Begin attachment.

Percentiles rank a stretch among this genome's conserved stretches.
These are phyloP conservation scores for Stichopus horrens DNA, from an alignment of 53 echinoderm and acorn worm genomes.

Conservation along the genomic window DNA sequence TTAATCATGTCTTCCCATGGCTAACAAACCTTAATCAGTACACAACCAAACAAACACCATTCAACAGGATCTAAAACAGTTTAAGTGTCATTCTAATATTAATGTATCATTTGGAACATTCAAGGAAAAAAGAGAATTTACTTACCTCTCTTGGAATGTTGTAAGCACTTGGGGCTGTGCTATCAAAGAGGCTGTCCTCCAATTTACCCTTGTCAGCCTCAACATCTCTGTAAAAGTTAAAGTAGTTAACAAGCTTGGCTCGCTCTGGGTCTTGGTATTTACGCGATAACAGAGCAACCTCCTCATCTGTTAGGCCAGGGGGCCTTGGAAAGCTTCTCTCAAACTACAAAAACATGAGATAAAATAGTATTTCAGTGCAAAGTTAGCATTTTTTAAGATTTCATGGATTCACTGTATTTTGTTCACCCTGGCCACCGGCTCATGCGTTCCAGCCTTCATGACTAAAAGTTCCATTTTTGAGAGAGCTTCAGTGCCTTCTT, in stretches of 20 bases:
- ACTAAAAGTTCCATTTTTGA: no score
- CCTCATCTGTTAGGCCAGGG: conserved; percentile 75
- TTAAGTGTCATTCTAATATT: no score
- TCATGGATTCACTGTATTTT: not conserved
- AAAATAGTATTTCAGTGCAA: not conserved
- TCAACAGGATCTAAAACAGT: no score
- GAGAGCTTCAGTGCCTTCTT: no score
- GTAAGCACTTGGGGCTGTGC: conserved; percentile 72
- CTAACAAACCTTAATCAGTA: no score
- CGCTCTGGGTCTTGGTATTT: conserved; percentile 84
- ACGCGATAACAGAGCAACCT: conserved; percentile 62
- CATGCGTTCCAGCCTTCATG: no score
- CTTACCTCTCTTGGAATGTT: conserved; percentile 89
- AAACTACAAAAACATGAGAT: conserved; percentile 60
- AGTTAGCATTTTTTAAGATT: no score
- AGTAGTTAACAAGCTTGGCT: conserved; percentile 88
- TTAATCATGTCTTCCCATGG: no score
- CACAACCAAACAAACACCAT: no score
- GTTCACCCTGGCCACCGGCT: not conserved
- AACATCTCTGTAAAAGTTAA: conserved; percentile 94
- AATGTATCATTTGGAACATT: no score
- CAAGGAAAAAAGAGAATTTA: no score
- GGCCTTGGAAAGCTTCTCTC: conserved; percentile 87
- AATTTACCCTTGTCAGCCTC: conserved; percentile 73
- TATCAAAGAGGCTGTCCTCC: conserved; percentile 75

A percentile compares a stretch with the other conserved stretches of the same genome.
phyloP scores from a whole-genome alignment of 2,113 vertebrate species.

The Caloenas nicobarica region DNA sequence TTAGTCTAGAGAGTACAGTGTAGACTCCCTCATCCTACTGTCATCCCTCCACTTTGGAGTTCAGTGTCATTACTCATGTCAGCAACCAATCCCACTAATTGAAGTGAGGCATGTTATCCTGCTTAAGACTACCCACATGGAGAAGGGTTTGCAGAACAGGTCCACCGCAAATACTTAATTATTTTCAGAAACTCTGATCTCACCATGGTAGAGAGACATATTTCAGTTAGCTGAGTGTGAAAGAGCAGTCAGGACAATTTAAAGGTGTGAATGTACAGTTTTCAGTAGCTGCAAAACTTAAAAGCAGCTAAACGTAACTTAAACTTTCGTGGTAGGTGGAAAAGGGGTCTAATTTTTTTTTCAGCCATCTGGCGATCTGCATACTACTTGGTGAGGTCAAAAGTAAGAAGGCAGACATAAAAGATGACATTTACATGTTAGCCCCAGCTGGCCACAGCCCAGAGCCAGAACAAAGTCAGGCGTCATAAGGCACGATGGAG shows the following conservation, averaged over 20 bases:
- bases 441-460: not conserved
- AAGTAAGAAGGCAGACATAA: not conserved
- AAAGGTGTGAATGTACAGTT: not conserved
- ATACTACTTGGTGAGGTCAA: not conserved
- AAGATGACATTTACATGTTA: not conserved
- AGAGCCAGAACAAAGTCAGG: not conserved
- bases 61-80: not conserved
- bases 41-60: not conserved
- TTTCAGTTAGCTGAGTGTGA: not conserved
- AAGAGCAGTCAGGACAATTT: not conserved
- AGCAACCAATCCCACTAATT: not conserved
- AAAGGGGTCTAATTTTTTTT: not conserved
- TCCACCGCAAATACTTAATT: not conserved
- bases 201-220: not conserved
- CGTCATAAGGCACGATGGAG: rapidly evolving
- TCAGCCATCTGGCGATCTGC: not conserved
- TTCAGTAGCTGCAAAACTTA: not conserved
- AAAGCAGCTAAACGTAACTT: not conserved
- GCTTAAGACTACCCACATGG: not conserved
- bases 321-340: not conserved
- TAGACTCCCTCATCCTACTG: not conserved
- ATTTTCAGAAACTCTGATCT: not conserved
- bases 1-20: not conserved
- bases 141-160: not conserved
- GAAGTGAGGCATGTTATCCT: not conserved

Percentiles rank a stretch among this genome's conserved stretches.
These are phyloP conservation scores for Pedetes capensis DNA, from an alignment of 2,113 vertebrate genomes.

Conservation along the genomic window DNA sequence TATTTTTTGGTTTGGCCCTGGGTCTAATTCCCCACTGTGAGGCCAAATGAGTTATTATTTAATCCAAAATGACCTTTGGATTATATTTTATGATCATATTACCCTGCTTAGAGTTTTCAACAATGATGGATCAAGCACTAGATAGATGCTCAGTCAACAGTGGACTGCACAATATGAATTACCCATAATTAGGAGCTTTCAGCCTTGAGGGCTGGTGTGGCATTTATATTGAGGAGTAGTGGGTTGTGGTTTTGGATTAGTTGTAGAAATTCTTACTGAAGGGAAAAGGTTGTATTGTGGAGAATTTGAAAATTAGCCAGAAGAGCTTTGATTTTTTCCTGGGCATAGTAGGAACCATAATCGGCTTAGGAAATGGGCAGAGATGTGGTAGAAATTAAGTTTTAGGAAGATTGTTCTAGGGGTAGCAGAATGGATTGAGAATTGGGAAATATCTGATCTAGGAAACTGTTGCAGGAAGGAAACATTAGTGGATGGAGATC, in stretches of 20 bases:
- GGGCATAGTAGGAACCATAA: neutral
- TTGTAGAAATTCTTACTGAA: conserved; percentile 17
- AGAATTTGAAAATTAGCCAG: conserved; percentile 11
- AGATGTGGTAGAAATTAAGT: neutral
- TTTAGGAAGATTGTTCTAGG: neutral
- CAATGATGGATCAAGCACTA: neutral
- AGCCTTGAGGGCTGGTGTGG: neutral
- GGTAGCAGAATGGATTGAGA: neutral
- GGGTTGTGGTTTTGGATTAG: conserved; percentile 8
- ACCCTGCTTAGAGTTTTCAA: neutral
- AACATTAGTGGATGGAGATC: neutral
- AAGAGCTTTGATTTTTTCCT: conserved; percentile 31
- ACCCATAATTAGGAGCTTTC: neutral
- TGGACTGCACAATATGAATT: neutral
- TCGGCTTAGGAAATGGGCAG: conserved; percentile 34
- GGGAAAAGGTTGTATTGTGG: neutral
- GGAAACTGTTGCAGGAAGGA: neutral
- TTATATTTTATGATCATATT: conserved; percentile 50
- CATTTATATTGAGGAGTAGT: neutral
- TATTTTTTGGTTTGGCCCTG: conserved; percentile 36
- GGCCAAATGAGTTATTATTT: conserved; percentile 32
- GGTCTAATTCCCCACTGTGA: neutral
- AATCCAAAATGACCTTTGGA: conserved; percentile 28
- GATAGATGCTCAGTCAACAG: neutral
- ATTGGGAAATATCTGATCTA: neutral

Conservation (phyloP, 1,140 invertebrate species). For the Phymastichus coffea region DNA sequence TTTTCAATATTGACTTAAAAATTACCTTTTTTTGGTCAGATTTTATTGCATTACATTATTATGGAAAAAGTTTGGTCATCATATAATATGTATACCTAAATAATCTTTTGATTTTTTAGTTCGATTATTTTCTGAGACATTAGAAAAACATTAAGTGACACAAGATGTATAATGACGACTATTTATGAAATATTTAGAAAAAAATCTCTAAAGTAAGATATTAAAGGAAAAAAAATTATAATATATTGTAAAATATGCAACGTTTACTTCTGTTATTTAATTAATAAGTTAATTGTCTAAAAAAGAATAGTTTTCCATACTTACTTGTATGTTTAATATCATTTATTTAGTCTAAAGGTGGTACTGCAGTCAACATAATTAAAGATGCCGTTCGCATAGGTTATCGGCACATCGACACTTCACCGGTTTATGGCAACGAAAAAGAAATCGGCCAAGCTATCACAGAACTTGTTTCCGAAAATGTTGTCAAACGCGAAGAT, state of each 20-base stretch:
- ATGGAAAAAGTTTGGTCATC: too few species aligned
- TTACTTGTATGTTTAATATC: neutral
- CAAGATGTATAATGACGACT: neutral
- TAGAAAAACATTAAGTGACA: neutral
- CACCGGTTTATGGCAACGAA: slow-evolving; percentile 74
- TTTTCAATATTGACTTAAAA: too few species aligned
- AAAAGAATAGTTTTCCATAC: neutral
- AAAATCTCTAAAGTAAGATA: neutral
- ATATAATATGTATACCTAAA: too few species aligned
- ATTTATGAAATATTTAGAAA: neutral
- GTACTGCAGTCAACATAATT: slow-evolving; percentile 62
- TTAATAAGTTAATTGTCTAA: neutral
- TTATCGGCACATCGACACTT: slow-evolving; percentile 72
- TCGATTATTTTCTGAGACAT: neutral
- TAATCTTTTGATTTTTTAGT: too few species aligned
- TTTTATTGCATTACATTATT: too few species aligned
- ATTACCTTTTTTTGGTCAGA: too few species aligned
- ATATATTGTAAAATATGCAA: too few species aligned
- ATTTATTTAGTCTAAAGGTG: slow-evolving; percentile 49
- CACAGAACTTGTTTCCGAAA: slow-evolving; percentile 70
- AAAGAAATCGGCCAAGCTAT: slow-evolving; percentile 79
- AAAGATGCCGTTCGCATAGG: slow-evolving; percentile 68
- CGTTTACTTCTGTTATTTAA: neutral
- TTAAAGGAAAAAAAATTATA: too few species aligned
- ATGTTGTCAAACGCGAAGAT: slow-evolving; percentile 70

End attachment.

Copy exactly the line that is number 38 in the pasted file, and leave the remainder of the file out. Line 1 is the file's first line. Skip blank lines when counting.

- bases 61-80: not conserved